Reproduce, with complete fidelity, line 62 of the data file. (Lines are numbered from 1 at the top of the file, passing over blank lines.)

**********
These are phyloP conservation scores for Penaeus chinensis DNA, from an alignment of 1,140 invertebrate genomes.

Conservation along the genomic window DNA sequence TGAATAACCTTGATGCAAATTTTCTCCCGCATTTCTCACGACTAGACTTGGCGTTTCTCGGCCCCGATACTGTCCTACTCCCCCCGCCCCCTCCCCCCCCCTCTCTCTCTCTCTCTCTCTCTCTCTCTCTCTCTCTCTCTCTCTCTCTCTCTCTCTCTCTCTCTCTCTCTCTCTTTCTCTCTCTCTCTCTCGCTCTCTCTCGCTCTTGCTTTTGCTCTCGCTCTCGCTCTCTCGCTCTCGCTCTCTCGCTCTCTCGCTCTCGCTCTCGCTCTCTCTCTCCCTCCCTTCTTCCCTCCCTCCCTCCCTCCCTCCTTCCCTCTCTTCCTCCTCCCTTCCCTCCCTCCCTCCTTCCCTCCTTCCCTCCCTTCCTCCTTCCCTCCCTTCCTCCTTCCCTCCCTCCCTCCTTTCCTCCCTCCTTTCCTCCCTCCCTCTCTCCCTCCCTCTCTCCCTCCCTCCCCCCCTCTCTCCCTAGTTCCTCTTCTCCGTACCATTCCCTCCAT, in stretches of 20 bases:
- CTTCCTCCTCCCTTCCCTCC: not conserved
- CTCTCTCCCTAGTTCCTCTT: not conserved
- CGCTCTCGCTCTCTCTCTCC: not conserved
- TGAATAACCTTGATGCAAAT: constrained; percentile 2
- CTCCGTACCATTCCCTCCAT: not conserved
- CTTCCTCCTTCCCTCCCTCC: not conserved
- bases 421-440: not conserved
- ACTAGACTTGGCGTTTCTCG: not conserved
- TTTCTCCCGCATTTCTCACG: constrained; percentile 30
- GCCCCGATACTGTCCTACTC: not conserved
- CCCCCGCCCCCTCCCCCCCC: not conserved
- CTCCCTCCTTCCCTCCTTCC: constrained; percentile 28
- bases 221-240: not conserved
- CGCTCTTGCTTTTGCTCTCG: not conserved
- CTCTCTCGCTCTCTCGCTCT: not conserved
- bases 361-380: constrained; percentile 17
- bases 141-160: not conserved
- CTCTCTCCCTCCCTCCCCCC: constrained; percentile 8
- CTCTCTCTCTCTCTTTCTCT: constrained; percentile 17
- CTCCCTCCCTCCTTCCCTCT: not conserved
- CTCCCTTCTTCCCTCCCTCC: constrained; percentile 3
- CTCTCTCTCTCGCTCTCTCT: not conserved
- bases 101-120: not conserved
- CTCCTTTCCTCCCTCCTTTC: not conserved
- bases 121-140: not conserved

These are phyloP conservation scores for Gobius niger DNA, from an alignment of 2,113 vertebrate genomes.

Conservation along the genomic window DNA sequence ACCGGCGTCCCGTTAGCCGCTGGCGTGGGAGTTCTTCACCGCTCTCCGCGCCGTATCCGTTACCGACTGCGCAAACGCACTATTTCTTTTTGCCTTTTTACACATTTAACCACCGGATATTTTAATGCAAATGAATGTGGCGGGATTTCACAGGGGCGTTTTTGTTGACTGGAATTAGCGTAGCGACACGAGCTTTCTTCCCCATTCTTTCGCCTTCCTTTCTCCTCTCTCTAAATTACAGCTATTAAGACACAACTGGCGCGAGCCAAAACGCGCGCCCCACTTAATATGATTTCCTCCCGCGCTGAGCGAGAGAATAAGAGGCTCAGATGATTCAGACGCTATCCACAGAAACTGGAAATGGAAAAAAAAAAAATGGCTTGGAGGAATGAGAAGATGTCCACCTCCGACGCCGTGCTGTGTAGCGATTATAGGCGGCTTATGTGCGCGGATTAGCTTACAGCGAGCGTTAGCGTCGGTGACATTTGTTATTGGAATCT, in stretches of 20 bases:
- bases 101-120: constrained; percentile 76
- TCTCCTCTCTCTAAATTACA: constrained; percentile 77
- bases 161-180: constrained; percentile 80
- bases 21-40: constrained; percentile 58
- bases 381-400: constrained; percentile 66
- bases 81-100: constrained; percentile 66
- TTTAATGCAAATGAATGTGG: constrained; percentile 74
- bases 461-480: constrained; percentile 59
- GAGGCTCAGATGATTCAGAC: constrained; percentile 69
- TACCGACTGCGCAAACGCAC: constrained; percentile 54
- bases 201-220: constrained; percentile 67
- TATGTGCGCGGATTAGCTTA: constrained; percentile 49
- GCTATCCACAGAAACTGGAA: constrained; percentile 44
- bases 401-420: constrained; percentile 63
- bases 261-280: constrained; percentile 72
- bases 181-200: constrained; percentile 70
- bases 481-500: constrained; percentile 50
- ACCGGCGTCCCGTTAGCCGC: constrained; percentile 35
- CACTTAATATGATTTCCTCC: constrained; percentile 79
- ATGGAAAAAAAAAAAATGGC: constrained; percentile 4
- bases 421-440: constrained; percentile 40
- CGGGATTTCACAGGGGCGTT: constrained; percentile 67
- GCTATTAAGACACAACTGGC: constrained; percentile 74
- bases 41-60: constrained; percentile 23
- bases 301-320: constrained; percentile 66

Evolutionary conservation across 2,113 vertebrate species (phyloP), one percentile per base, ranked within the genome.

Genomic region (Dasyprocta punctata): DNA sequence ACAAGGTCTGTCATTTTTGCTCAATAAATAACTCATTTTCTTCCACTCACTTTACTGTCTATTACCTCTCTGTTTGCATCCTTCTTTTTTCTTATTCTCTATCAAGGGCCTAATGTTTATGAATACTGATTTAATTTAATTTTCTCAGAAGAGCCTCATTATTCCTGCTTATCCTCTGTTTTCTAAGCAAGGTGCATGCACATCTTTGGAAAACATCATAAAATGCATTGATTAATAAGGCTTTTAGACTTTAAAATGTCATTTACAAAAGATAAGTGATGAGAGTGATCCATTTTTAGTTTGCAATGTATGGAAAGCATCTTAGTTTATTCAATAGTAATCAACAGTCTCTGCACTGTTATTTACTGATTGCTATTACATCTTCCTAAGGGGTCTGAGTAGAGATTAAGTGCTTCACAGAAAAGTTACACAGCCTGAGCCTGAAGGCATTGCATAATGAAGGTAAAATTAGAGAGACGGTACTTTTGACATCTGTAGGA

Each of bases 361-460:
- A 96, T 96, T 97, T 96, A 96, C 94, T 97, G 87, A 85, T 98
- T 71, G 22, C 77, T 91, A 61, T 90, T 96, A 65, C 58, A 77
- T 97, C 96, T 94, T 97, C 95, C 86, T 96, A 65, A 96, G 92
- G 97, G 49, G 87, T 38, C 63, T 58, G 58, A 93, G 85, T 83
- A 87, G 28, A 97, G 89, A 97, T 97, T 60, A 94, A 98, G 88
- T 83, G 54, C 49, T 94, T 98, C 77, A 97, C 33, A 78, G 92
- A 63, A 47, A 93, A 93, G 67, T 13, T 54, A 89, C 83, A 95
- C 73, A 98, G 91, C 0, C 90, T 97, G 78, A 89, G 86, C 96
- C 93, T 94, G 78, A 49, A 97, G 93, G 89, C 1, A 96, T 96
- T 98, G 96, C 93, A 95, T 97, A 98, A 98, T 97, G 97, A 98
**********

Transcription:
- A 87, G 28, A 97, G 89, A 97, T 97, T 60, A 94, A 98, G 88